The Rotary Club of Johannesburg conferred the 2014 Achiever of the Year Award on Mr Herman Mashaba at the Johannesburg Country Club last night.

The award comes in recognition of Mr Mashaba’s dedication to the social and economic development of South Africa, his bold criticism of dysfunctional administrative policies, and his outstanding achievements as a role model and public benefactor.

Through this award, Mr Mashaba joins an illustrious group of individuals, whose efforts and endeavours have all contributed to improve the lives of South Africans and building strong and accountable institutions.

The list includes Professor Jonathan Janssen, Advocate Thuli Madonsela, Mr Hugh Glenister, Minister Pravin Gordhan, former Cape Town Mayor Helen Zille, Constitutional Court Judge Zak Yacoob, and former reserve Bank Governor Tito Mboweni.

The Rotary Club of Johannesburg was chartered in 1921 and was the first Rotary Club on the African continent - and since our founding have encouraged like-minded business and community leaders to become more involved in their communities. We have been instrumental in many projects and community initiatives in and around Johannesburg.

Through our interactions with our counterparts in Europe and the United States, we have managed to raise funds to build clinics, schools and generally uplift those communities who struggle with resources.

Our annual Achiever of the Year Awards recognises the efforts of outstanding South Africans who have made a significant impact on the lives of their less fortunate fellow South Africans, and we are proud to be associated with such noble actions.

Media enquiries:
Linda Vilakazi
Club President – Rotary Club of Johannesburg
079 055 7263


May 26 Meeting CANCELLED

In order to prepare for the Acheiver of the Year dinner on June 2, the dinner previously scheduled for May 26 has been cancelled.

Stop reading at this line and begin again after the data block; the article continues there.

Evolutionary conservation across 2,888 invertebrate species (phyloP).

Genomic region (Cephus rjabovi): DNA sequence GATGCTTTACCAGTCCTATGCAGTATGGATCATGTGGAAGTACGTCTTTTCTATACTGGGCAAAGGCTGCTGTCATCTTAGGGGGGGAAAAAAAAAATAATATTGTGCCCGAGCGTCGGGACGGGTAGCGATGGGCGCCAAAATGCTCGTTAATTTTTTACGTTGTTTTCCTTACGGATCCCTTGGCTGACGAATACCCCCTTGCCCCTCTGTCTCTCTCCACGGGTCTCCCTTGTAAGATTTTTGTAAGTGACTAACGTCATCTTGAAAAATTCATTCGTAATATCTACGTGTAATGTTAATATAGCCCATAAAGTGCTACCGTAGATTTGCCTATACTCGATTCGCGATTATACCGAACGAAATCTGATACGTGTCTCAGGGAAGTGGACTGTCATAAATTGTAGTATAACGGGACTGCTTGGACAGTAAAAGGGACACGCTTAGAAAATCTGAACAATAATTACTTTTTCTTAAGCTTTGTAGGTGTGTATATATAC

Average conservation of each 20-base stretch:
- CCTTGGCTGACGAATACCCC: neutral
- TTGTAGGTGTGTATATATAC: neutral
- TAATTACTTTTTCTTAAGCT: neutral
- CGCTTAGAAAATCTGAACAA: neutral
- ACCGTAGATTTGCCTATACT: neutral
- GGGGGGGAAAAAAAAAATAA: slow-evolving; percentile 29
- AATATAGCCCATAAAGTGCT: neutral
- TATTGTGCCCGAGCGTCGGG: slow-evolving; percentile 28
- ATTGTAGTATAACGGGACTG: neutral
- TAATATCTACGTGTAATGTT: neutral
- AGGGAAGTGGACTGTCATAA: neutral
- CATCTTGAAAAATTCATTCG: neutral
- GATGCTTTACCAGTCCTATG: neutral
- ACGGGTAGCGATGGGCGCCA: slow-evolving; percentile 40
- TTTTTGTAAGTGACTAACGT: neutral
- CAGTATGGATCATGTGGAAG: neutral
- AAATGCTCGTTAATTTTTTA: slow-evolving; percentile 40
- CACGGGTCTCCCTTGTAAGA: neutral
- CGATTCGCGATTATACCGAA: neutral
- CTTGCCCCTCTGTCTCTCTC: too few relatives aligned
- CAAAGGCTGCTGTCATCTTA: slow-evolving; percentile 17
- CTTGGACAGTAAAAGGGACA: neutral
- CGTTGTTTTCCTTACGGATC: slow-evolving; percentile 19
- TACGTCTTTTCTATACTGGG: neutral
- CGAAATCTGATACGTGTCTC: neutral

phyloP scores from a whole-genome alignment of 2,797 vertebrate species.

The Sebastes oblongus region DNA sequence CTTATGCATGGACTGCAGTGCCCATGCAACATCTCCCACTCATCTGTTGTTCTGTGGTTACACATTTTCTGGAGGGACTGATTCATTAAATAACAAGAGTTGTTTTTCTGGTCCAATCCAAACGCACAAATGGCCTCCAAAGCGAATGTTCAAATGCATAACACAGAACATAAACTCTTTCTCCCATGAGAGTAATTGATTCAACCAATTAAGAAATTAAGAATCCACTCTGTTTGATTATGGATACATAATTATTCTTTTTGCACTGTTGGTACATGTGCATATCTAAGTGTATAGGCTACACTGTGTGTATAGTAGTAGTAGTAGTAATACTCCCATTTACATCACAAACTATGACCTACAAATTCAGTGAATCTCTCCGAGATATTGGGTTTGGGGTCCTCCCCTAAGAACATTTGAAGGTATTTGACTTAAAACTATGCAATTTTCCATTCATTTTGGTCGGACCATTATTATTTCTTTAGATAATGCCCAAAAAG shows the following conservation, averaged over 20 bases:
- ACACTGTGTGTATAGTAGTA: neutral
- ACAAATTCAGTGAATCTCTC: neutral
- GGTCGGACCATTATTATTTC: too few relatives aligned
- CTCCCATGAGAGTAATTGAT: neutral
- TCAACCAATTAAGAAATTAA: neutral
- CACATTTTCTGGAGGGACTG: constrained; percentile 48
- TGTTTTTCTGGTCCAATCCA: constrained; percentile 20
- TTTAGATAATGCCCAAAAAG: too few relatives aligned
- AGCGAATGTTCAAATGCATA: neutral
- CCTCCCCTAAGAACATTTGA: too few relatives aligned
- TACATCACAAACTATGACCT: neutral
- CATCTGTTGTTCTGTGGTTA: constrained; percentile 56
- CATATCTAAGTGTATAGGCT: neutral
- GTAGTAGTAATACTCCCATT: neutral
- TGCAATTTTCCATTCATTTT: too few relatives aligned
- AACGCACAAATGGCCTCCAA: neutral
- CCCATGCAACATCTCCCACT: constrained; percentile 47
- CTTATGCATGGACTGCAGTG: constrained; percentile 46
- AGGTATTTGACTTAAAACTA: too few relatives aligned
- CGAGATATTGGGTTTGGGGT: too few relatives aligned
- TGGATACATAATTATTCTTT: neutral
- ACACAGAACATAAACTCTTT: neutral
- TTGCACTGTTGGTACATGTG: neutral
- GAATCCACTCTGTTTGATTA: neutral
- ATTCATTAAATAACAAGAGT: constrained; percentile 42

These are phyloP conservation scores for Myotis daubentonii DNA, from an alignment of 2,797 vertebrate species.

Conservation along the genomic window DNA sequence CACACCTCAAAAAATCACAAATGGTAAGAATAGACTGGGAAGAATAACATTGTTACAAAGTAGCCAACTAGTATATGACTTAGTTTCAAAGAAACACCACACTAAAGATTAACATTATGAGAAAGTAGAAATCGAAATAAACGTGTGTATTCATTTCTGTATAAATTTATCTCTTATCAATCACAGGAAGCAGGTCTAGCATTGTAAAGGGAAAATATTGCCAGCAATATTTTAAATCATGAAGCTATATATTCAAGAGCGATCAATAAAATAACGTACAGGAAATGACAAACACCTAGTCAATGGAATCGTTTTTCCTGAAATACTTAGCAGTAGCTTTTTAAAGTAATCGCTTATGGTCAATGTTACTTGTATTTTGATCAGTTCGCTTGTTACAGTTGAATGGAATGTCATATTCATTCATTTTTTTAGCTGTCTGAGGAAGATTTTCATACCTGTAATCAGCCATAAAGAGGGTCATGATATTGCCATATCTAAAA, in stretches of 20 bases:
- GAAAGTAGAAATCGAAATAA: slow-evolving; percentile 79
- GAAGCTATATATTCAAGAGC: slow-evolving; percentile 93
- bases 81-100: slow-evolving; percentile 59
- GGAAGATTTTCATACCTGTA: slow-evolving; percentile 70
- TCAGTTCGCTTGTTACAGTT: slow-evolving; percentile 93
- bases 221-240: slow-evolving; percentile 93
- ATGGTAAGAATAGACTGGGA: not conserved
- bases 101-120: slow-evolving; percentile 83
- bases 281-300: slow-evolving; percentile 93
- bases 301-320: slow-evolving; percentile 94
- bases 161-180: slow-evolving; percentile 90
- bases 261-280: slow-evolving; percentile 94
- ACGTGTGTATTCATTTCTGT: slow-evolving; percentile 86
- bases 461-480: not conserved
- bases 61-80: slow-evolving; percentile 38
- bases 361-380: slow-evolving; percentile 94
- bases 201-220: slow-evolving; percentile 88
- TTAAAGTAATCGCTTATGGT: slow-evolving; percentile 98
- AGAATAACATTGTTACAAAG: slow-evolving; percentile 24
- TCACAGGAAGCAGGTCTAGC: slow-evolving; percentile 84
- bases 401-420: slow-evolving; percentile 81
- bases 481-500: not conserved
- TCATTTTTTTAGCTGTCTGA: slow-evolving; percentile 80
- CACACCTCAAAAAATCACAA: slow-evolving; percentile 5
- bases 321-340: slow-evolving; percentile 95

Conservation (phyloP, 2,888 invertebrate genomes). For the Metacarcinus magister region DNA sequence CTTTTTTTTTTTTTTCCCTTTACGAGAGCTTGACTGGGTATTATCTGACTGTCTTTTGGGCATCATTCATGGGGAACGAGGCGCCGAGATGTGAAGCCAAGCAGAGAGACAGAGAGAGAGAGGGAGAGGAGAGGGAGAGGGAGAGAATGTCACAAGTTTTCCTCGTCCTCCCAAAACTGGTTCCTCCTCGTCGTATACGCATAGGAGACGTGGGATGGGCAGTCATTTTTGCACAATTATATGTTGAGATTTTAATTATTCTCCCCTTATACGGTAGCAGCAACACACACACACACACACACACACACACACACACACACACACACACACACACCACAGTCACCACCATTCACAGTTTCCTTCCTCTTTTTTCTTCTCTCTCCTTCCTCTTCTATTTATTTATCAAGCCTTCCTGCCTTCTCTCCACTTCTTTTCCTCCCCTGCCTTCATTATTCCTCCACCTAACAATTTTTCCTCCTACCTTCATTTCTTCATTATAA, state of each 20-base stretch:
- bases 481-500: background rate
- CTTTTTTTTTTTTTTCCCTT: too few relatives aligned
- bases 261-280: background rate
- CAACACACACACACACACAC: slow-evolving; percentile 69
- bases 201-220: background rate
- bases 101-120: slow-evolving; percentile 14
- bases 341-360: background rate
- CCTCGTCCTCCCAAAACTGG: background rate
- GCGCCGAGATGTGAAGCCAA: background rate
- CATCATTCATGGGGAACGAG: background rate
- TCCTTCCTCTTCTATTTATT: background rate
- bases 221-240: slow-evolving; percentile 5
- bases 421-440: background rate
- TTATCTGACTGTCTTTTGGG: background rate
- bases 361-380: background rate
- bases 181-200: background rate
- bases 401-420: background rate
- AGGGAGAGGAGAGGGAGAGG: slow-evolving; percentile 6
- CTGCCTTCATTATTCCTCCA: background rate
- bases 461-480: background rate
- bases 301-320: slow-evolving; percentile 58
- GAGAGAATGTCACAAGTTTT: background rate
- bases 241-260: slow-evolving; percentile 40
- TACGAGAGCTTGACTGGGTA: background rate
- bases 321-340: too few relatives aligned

Tuesday May 19 Recap

There can be no doubting the strength of Owen Blumberg's commitment to the right of any person to legal representation, irrespective of how repugnant the accused happens to be. The passion with which he defended the cause of the late George Louca was evident for all to see.

Owen sketched out the principles involved, both from a constitutional and a natural justice perspective.

But the facts he presented in the case of George Louca versus Radovan Krecjir were truly fascinating. He held the meeting enthralled as he recounted in minute detail the entire saga of messrs Louca and Krecjir and the murder of strip club boss Lolly Jackson. Members were enlightened into the workings of the murky underworld as well as allegations of complicit behaviour by government officials and police and justice personnel.

The time of questions and answers was gripping as Owen shared further shocking details as members pressed him for more.


Tuesday May 12 Recap

Kim Potgieter was welcomed as our guest speaker on the May 12 dinner. The author of a newly published book called "RetireMeant" gave an intriguing talk on retiring in fulfillment. As a Certified Financial Planner®, and one of only two Registered Financial Life Planners in South Africa, Kim is well qualified to guide people to pursue the life they really want: freedom of choice from putting money in its place … the right place.

Kim has qualifications in both financial planning and psychology. Accordingly the thrust of her message was focussed on deriving meaning out of investment and life in the pension stage.

She shared insights and principles drawn from her book. This generated a healthy round of questions which were answered with skill.


Tuesday May 5 Recap

On Tuesday, 5 May, the Rotary Club welcomed guest speaker Cynthia Schoeman, who is the founder and MD of Ethics Monitoring & Management Services (Pty) Ltd and the author of Ethics: Giving a Damn, Making a Difference (2012) and Ethics Can (2014).

Cynthia began by giving a brief outline of what ethical conduct entails for the individual, before exploring its relevance within both the public and private sectors. With regards to the former, South Africa’s alarming rating in the Corruption Perceptions Index was contrasted with that of neighbouring Botswana, sparking a lively discussion about what underpins a culture of honesty and transparency. It was then proposed that such values can only be instilled within the private sector through strict adherence to internal policies. Cynthia concluded her talk with a call to action, imploring every person to constantly revaluate his or her behaviour and to understand how everyday decisions influence the world around us.